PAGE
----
Intel Corp.'s (INTC) past has always depended on the personal computer.
There was the ubiqitous "Intel Inside" campaign of the 1990s, which put the distinctive logo on seemingly every PC (from Dells to MacBooks) and made Intel into a household name. The company quickly ascended to become the world's top supplier of PC processors, earning it the name "Chipzilla" for its monster share of the market.
But in just a short period of time, the tech sector has undergone a seismic shift, as the personal computer began to cede its dominance to handheld devices such as the smartphone and tablets. Intel failed to jump on the move to mobile and watched as the PC business began to crumble. For Intel, which saw the bulk of its revenue come from PC chips, it seemed to be a doomsday signal.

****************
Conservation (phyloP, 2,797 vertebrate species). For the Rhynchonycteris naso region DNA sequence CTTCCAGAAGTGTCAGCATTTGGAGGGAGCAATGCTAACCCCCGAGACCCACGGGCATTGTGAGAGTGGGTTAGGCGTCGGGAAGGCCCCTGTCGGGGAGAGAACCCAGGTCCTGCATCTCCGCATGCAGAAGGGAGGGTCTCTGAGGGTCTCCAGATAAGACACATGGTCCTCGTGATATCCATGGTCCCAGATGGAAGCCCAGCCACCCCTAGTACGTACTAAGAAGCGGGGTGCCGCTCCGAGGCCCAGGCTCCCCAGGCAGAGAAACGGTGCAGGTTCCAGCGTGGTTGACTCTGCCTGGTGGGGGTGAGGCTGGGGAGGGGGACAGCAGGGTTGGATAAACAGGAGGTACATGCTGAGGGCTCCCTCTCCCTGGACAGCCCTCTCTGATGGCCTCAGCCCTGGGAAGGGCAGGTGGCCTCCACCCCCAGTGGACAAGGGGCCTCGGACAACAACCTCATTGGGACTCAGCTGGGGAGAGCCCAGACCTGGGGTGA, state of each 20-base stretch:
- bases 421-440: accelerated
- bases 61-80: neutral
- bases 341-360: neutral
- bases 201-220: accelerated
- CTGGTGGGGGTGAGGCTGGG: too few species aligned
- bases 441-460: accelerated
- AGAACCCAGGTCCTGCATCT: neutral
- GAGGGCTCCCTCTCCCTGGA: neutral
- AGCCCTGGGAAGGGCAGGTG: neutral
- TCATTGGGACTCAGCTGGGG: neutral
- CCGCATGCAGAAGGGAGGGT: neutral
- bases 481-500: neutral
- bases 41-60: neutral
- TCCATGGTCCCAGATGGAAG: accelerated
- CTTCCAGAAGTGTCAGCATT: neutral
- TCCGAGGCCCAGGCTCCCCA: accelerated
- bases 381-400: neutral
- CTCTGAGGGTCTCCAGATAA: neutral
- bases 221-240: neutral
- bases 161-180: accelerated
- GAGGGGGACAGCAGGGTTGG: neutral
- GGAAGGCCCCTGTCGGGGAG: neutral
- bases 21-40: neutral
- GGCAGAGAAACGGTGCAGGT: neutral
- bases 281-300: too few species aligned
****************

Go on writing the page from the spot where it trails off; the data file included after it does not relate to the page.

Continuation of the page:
Enter Intel CEO Brian Krzanich. Since taking on the role in 2013, Krzanich has engineered a major turnaround of the chipmaker's business. Intel's PC unit has bucked industry-wide declines and continues to grow, even though it's now a smaller share of the company's overall business.
The company has managed to enter and dominate new markets such as data center server chips, and has expressed growing interest in capitalizing on the rise of artificial intelligence. And Krzanich has charted new frontiers for Intel, such as building semiconductor chips to power autonomous vehicles, cloud computing and the future of 5G wireless networks.
Since joining Intel as an engineer 35 years ago, the 57-year-old Krzanich has watched Intel rise, fall on hard times and, within the span of his tenure, come back stronger than ever.
TheStreet spoke with Krzanich about what's powering Intel's business now, the autonomous vehicle revolution and how it's staving off the likes of Qualcomm and AMD, among other topics. Below is a condensed version of the conversation, which has been edited for length and clarity.